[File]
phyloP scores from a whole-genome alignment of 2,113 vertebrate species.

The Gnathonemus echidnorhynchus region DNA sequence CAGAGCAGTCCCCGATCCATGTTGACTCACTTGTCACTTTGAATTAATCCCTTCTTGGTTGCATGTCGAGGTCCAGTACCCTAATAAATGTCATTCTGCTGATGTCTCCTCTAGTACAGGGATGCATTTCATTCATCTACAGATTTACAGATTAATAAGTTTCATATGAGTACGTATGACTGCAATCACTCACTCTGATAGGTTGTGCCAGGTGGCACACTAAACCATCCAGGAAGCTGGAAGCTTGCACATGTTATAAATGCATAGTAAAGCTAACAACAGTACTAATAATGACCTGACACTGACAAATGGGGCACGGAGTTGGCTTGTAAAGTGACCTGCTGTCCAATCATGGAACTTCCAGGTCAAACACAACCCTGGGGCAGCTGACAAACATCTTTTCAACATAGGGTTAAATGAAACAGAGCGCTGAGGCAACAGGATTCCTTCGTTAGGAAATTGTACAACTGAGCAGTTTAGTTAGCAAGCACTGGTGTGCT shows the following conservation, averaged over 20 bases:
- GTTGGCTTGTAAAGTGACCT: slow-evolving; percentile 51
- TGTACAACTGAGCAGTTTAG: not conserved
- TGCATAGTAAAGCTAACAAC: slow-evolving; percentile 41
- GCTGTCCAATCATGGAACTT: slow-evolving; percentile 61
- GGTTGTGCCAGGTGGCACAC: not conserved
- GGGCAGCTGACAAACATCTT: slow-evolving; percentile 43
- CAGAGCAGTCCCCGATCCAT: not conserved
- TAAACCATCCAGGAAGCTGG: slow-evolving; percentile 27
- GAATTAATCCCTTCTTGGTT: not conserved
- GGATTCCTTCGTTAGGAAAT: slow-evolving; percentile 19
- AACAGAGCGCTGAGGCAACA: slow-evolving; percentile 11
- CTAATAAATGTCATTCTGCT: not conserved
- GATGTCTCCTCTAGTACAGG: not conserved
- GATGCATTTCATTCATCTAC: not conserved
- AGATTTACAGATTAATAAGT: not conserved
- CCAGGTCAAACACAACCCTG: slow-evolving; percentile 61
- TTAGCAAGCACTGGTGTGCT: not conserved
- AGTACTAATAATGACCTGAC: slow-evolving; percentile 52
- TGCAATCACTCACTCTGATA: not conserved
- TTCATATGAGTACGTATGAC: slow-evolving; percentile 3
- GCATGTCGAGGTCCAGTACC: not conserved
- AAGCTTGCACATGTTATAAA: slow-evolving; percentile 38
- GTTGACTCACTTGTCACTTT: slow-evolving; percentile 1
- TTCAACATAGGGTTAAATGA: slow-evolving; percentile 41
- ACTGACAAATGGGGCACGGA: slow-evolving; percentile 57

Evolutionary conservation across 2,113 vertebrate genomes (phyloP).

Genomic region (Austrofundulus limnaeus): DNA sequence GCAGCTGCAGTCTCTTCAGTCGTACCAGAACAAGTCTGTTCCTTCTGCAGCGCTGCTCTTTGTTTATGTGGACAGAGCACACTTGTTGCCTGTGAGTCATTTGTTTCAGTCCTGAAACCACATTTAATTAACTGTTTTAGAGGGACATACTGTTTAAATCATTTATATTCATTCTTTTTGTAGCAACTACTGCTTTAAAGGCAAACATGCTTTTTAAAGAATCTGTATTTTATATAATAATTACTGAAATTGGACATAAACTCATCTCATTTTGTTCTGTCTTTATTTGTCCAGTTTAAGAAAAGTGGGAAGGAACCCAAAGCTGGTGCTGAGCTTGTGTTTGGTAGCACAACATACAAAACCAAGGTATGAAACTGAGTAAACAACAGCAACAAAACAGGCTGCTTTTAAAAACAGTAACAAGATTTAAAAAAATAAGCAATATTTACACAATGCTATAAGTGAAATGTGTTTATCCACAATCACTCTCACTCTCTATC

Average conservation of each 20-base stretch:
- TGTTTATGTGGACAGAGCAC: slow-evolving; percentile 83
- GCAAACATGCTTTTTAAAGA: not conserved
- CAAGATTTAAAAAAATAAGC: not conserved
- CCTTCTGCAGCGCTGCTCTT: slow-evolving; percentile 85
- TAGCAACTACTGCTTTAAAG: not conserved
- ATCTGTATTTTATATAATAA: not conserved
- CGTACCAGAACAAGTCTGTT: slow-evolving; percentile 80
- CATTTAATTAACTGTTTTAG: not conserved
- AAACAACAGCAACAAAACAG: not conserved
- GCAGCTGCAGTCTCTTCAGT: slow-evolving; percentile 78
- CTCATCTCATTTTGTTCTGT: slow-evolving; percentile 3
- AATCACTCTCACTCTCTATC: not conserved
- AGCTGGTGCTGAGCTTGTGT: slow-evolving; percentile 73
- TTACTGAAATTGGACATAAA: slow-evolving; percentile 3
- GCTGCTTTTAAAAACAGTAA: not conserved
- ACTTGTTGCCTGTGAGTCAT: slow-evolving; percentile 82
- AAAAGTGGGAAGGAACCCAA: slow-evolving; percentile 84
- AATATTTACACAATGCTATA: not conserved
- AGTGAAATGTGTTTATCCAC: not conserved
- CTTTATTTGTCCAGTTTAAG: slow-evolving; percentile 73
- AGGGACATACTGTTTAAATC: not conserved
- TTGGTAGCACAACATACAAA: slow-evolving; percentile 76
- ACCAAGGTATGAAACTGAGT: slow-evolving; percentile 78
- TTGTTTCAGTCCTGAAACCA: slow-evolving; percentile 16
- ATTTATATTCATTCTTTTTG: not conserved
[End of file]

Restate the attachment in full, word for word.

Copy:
phyloP scores from a whole-genome alignment of 2,113 vertebrate species.

The Gnathonemus echidnorhynchus region DNA sequence CAGAGCAGTCCCCGATCCATGTTGACTCACTTGTCACTTTGAATTAATCCCTTCTTGGTTGCATGTCGAGGTCCAGTACCCTAATAAATGTCATTCTGCTGATGTCTCCTCTAGTACAGGGATGCATTTCATTCATCTACAGATTTACAGATTAATAAGTTTCATATGAGTACGTATGACTGCAATCACTCACTCTGATAGGTTGTGCCAGGTGGCACACTAAACCATCCAGGAAGCTGGAAGCTTGCACATGTTATAAATGCATAGTAAAGCTAACAACAGTACTAATAATGACCTGACACTGACAAATGGGGCACGGAGTTGGCTTGTAAAGTGACCTGCTGTCCAATCATGGAACTTCCAGGTCAAACACAACCCTGGGGCAGCTGACAAACATCTTTTCAACATAGGGTTAAATGAAACAGAGCGCTGAGGCAACAGGATTCCTTCGTTAGGAAATTGTACAACTGAGCAGTTTAGTTAGCAAGCACTGGTGTGCT shows the following conservation, averaged over 20 bases:
- GTTGGCTTGTAAAGTGACCT: slow-evolving; percentile 51
- TGTACAACTGAGCAGTTTAG: not conserved
- TGCATAGTAAAGCTAACAAC: slow-evolving; percentile 41
- GCTGTCCAATCATGGAACTT: slow-evolving; percentile 61
- GGTTGTGCCAGGTGGCACAC: not conserved
- GGGCAGCTGACAAACATCTT: slow-evolving; percentile 43
- CAGAGCAGTCCCCGATCCAT: not conserved
- TAAACCATCCAGGAAGCTGG: slow-evolving; percentile 27
- GAATTAATCCCTTCTTGGTT: not conserved
- GGATTCCTTCGTTAGGAAAT: slow-evolving; percentile 19
- AACAGAGCGCTGAGGCAACA: slow-evolving; percentile 11
- CTAATAAATGTCATTCTGCT: not conserved
- GATGTCTCCTCTAGTACAGG: not conserved
- GATGCATTTCATTCATCTAC: not conserved
- AGATTTACAGATTAATAAGT: not conserved
- CCAGGTCAAACACAACCCTG: slow-evolving; percentile 61
- TTAGCAAGCACTGGTGTGCT: not conserved
- AGTACTAATAATGACCTGAC: slow-evolving; percentile 52
- TGCAATCACTCACTCTGATA: not conserved
- TTCATATGAGTACGTATGAC: slow-evolving; percentile 3
- GCATGTCGAGGTCCAGTACC: not conserved
- AAGCTTGCACATGTTATAAA: slow-evolving; percentile 38
- GTTGACTCACTTGTCACTTT: slow-evolving; percentile 1
- TTCAACATAGGGTTAAATGA: slow-evolving; percentile 41
- ACTGACAAATGGGGCACGGA: slow-evolving; percentile 57

Evolutionary conservation across 2,113 vertebrate genomes (phyloP).

Genomic region (Austrofundulus limnaeus): DNA sequence GCAGCTGCAGTCTCTTCAGTCGTACCAGAACAAGTCTGTTCCTTCTGCAGCGCTGCTCTTTGTTTATGTGGACAGAGCACACTTGTTGCCTGTGAGTCATTTGTTTCAGTCCTGAAACCACATTTAATTAACTGTTTTAGAGGGACATACTGTTTAAATCATTTATATTCATTCTTTTTGTAGCAACTACTGCTTTAAAGGCAAACATGCTTTTTAAAGAATCTGTATTTTATATAATAATTACTGAAATTGGACATAAACTCATCTCATTTTGTTCTGTCTTTATTTGTCCAGTTTAAGAAAAGTGGGAAGGAACCCAAAGCTGGTGCTGAGCTTGTGTTTGGTAGCACAACATACAAAACCAAGGTATGAAACTGAGTAAACAACAGCAACAAAACAGGCTGCTTTTAAAAACAGTAACAAGATTTAAAAAAATAAGCAATATTTACACAATGCTATAAGTGAAATGTGTTTATCCACAATCACTCTCACTCTCTATC

Average conservation of each 20-base stretch:
- TGTTTATGTGGACAGAGCAC: slow-evolving; percentile 83
- GCAAACATGCTTTTTAAAGA: not conserved
- CAAGATTTAAAAAAATAAGC: not conserved
- CCTTCTGCAGCGCTGCTCTT: slow-evolving; percentile 85
- TAGCAACTACTGCTTTAAAG: not conserved
- ATCTGTATTTTATATAATAA: not conserved
- CGTACCAGAACAAGTCTGTT: slow-evolving; percentile 80
- CATTTAATTAACTGTTTTAG: not conserved
- AAACAACAGCAACAAAACAG: not conserved
- GCAGCTGCAGTCTCTTCAGT: slow-evolving; percentile 78
- CTCATCTCATTTTGTTCTGT: slow-evolving; percentile 3
- AATCACTCTCACTCTCTATC: not conserved
- AGCTGGTGCTGAGCTTGTGT: slow-evolving; percentile 73
- TTACTGAAATTGGACATAAA: slow-evolving; percentile 3
- GCTGCTTTTAAAAACAGTAA: not conserved
- ACTTGTTGCCTGTGAGTCAT: slow-evolving; percentile 82
- AAAAGTGGGAAGGAACCCAA: slow-evolving; percentile 84
- AATATTTACACAATGCTATA: not conserved
- AGTGAAATGTGTTTATCCAC: not conserved
- CTTTATTTGTCCAGTTTAAG: slow-evolving; percentile 73
- AGGGACATACTGTTTAAATC: not conserved
- TTGGTAGCACAACATACAAA: slow-evolving; percentile 76
- ACCAAGGTATGAAACTGAGT: slow-evolving; percentile 78
- TTGTTTCAGTCCTGAAACCA: slow-evolving; percentile 16
- ATTTATATTCATTCTTTTTG: not conserved